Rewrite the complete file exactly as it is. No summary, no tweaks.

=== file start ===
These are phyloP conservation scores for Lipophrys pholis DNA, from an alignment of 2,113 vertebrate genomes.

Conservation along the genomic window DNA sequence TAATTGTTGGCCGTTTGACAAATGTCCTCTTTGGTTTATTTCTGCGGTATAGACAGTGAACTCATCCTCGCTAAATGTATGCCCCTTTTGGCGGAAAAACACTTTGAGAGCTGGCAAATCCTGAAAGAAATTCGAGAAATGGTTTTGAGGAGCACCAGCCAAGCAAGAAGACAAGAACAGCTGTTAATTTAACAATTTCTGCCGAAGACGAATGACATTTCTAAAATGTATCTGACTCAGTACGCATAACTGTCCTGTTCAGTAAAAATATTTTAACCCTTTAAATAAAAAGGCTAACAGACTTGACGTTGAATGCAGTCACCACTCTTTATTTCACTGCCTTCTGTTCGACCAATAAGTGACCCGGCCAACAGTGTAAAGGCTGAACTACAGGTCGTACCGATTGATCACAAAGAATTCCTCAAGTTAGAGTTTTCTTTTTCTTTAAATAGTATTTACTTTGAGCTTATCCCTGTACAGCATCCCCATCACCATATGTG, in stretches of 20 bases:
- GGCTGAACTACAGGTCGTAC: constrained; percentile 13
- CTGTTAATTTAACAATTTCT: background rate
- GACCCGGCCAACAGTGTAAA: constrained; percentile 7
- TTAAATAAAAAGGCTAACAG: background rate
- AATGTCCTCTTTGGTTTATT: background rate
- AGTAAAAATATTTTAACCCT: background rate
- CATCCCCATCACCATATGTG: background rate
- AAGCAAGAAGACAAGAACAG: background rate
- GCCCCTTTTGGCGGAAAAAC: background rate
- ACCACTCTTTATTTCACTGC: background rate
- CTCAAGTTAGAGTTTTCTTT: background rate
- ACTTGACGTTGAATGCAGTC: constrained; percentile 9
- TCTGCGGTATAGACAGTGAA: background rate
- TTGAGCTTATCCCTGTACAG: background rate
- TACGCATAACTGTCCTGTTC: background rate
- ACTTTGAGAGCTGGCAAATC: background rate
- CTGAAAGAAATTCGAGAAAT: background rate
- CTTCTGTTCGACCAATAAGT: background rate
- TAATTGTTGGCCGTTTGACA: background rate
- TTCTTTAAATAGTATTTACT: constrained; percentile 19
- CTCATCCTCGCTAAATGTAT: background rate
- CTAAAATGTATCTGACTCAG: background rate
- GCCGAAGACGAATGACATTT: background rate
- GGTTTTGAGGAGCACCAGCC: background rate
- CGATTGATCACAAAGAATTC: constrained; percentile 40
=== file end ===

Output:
These are phyloP conservation scores for Lipophrys pholis DNA, from an alignment of 2,113 vertebrate genomes.

Conservation along the genomic window DNA sequence TAATTGTTGGCCGTTTGACAAATGTCCTCTTTGGTTTATTTCTGCGGTATAGACAGTGAACTCATCCTCGCTAAATGTATGCCCCTTTTGGCGGAAAAACACTTTGAGAGCTGGCAAATCCTGAAAGAAATTCGAGAAATGGTTTTGAGGAGCACCAGCCAAGCAAGAAGACAAGAACAGCTGTTAATTTAACAATTTCTGCCGAAGACGAATGACATTTCTAAAATGTATCTGACTCAGTACGCATAACTGTCCTGTTCAGTAAAAATATTTTAACCCTTTAAATAAAAAGGCTAACAGACTTGACGTTGAATGCAGTCACCACTCTTTATTTCACTGCCTTCTGTTCGACCAATAAGTGACCCGGCCAACAGTGTAAAGGCTGAACTACAGGTCGTACCGATTGATCACAAAGAATTCCTCAAGTTAGAGTTTTCTTTTTCTTTAAATAGTATTTACTTTGAGCTTATCCCTGTACAGCATCCCCATCACCATATGTG, in stretches of 20 bases:
- GGCTGAACTACAGGTCGTAC: constrained; percentile 13
- CTGTTAATTTAACAATTTCT: background rate
- GACCCGGCCAACAGTGTAAA: constrained; percentile 7
- TTAAATAAAAAGGCTAACAG: background rate
- AATGTCCTCTTTGGTTTATT: background rate
- AGTAAAAATATTTTAACCCT: background rate
- CATCCCCATCACCATATGTG: background rate
- AAGCAAGAAGACAAGAACAG: background rate
- GCCCCTTTTGGCGGAAAAAC: background rate
- ACCACTCTTTATTTCACTGC: background rate
- CTCAAGTTAGAGTTTTCTTT: background rate
- ACTTGACGTTGAATGCAGTC: constrained; percentile 9
- TCTGCGGTATAGACAGTGAA: background rate
- TTGAGCTTATCCCTGTACAG: background rate
- TACGCATAACTGTCCTGTTC: background rate
- ACTTTGAGAGCTGGCAAATC: background rate
- CTGAAAGAAATTCGAGAAAT: background rate
- CTTCTGTTCGACCAATAAGT: background rate
- TAATTGTTGGCCGTTTGACA: background rate
- TTCTTTAAATAGTATTTACT: constrained; percentile 19
- CTCATCCTCGCTAAATGTAT: background rate
- CTAAAATGTATCTGACTCAG: background rate
- GCCGAAGACGAATGACATTT: background rate
- GGTTTTGAGGAGCACCAGCC: background rate
- CGATTGATCACAAAGAATTC: constrained; percentile 40